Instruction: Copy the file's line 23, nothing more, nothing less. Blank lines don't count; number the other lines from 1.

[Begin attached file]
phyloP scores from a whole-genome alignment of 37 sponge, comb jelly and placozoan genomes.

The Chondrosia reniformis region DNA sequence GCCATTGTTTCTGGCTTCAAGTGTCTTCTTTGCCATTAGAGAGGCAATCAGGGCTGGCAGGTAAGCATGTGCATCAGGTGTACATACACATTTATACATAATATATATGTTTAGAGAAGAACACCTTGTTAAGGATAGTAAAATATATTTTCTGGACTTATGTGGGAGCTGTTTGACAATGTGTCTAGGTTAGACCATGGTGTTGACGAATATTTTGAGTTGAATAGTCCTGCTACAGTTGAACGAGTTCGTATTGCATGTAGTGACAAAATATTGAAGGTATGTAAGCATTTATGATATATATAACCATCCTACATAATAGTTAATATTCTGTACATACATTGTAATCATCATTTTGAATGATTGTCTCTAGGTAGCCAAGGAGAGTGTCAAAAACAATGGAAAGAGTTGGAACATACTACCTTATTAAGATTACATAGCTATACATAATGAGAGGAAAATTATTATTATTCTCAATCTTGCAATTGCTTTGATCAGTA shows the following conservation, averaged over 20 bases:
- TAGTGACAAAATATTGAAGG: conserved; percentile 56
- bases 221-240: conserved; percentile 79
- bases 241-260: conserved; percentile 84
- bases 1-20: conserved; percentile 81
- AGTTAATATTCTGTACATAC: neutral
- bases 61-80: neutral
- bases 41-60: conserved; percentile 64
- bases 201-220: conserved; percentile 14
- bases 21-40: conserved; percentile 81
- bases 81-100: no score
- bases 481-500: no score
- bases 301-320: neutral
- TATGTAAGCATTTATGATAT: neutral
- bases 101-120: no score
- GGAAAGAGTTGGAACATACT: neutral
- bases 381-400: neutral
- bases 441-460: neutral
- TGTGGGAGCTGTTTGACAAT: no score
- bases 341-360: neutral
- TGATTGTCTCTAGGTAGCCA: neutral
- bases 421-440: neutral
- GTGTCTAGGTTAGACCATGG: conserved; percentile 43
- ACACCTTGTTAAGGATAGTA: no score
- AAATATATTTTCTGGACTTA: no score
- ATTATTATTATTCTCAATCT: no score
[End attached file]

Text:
- bases 421-440: neutral